Influence Feed: Lettuce tell you about the farm bill

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calendar icon 3 May 2018
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1 Farm Bill:

The U.S. House of Representatives Committee on Agriculture approved the Agriculture and Nutrition Act of 2018 (aka the Farm Bill) on April 18, sparking numerous responses. National Pork Producers Council President Jim Heimerl applauded the move and National Cattlemen’s Beef Association President Kevin Kester urged support for the foot-and-mouth disease vaccine bank. However, Rep. Chillie Pingree (D-Maine) penned an article for Civil Eats calling the draft of the Farm Bill a “fiasco,” arguing instead for a bill that “helps to alleviate hunger, promotes growing agricultural markets, and encourages environmental stewardship.” In addition, National Farmers Union opposed the bill: “The farm safety net does not reflect the current state of the farm economy.” Food & Environment Reporting Network (FERN) editor Chuck Abbott reported that international trade, commodity prices and farm income have far outstripped the farm bill in farmers’ minds. Jerry Hagstrom wrote (PDF) in The Hagstrom Report, “Behind the scenes, the situation is messy and getting messier.”

2 Romaine E. coli:

A widely publicised outbreak of E. coli attributed to romaine lettuce from the Yuma, Arizona, growing region persisted in headlines during this period, following warnings from the CDC and FDA. Because specific growers had not been named, food safety attorney Bill Marler asked, “Are FDA and CDC Warnings Helping or Hurting?” In Food Safety News, Richard Raymond, MD, charged, “Why not write recommendations as to how FDA, in conjunction with the much ballyhooed Food Safety Modernization Act, could reduce the contamination rates for green leafy vegetables that are not meant to have cooking as a final kill step? … The government needs to use its resources to attack the number one source, green leafy vegetables, and not some meat product, pork chops, that are basically one of the safest that we have.” James Hamblin of The Atlantic suggested, “The utility of this story may be to jolt us out of complacency about the kinds of risks we come to accept as background noise.”

3 Trade With China — Sorghum:

On April 18, China added a 179% preliminary duty on U.S. sorghum, a cereal used largely in livestock feed, claiming that U.S. sorghum farmers were dumping product to lower the price. Agriculture Secretary Sonny Perdue responded, “This is clearly a political decision by the Chinese. … As we explore options, we are in communication with the American sorghum industry and stand united with them.” Modern Farmer added, “To tax sorghum could immediately rupture an entire sector.” Reuters reported on April 19 that at least five ships carrying sorghum to China had changed course. National Sorghum Producers stated, “U.S. sorghum is not being dumped in China. … Today’s decision in China reflects a broader trade fight in which U.S. sorghum farmers are the victim, not the cause.”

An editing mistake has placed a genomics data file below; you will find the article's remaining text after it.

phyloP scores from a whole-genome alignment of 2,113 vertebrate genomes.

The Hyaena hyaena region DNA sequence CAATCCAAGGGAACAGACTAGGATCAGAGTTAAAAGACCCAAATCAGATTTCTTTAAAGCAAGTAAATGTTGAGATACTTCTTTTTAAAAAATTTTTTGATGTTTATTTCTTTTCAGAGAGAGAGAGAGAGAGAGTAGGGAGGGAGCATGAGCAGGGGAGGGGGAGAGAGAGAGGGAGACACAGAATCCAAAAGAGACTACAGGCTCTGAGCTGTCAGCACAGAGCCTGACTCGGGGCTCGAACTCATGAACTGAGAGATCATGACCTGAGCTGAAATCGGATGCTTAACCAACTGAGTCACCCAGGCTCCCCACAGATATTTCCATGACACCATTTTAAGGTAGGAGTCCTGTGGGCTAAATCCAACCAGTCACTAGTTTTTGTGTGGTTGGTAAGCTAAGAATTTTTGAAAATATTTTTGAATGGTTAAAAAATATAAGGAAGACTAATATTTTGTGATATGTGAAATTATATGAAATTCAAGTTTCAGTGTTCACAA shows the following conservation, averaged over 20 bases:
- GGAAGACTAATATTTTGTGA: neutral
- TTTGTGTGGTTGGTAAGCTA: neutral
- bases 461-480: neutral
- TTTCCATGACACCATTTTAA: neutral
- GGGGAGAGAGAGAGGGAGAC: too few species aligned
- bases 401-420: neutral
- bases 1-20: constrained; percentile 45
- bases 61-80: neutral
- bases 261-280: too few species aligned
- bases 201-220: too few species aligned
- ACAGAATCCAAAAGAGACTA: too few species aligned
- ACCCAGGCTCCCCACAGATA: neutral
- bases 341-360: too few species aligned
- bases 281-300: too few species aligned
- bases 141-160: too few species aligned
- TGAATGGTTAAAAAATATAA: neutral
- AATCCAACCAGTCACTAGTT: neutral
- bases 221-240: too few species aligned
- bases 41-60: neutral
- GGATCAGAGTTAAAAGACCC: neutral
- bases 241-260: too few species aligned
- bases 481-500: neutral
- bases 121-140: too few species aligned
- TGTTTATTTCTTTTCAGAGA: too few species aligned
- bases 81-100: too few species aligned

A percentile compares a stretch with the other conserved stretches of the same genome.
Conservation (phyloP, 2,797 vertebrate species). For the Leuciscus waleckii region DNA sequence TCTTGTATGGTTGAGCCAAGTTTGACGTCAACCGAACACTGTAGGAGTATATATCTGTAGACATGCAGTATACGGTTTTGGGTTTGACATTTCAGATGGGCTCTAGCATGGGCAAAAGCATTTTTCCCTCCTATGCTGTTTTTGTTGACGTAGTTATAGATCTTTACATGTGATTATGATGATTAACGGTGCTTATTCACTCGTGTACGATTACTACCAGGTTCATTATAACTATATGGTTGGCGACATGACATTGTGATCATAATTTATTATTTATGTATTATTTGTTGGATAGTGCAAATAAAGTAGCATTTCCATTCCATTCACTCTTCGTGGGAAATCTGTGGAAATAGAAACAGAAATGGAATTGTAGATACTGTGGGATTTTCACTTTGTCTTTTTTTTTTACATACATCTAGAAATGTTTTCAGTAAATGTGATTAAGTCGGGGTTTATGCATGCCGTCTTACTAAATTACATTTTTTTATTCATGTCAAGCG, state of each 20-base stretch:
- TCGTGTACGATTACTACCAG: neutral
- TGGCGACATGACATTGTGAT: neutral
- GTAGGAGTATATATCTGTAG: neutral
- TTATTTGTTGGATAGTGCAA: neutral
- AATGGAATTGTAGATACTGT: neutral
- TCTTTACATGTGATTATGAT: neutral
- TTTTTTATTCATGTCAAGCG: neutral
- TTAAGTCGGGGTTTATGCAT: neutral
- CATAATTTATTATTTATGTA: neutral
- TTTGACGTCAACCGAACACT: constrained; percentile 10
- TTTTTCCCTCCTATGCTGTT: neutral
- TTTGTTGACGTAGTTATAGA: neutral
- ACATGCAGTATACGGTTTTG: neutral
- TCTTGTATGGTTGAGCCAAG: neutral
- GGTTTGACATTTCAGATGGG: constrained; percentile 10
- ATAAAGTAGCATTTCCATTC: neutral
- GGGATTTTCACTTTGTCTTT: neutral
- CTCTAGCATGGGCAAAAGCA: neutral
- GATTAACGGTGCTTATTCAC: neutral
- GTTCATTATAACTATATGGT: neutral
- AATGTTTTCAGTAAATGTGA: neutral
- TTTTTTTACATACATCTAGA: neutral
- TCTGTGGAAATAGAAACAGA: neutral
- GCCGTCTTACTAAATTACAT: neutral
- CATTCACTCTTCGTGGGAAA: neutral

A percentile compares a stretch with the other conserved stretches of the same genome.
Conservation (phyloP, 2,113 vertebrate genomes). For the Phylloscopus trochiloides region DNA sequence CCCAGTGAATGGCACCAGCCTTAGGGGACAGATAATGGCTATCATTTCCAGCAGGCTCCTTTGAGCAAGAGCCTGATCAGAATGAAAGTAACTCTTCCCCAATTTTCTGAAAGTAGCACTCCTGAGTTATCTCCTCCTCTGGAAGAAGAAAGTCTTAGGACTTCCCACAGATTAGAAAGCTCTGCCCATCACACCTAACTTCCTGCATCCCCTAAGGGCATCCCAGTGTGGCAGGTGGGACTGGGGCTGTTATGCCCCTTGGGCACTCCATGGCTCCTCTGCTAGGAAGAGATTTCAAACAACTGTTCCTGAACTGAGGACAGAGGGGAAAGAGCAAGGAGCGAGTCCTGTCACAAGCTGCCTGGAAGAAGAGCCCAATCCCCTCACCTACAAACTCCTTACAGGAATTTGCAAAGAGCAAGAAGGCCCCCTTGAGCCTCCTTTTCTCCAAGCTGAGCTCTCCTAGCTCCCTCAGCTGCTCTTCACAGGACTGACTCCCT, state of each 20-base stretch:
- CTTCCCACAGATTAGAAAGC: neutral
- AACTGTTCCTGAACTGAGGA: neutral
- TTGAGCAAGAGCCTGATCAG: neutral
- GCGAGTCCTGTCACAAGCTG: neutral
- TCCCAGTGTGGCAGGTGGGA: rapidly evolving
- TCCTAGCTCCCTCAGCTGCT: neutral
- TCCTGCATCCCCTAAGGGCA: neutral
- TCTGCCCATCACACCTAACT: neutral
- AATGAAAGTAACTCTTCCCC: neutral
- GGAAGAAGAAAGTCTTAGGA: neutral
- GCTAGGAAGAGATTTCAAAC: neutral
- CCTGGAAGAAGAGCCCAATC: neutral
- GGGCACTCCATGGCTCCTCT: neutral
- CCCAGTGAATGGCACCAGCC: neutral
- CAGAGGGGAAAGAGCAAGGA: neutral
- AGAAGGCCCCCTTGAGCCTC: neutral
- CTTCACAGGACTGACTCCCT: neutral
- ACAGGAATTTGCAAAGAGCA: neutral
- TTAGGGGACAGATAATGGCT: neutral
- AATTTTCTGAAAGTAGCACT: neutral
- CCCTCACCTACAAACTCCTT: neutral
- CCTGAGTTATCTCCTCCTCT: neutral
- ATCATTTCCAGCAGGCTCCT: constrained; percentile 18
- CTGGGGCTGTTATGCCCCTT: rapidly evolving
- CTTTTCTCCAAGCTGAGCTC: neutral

4 Research:

An alliance of 16 universities — including Cornell, Iowa State and Texas A&M — launched a campaign on April 18 to increase agricultural research funding in the 2018 Farm Bill. The group, FedByScience, emphasised, “The [United States] is falling behind on agricultural research. China surpassed our nation in public agricultural research in 2009, and today is outspending the U.S. by nearly 2:1.”

On April 23, Council for Agricultural Science and Technology (CAST) released “Scientific, Ethical, and Economic Aspects of Farm Animal Welfare,” which examines the “conflicting values” of animal welfare and animal rights. Meatingplace cited (login required) Purdue University professor Candace Croney: “They need more transparency in terms on what and how animal welfare policies get set, who is setting them, what role consumers and interested members of the public have in making their voices heard — all of which is going to require different mechanisms that we don’t really have in place right now.” The report also called for additional research funding.

5 Rose Acre Recall:

On April 13, FDA announced a voluntary recall of more than 206 million shell eggs from Rose Acre Farms in Indiana. The recall stemmed from an outbreak of Salmonella Braenderup that led to 22 illnesses across nine states. Food Safety News noted that Rose Acre had switched to cage-free hen houses in 2015. Meanwhile, Food & Water Watch Executive Director Wenonah Hauter decried the recall as “Another example of how the ultra-consolidated factory farm system can have major consequences for food safety.” Phil Lempert, aka SupermarketGuru, offered alternatives to eggs in the meantime, while lamenting that “This comes on the heels of eggs finally losing the reputation of being bad for you.”


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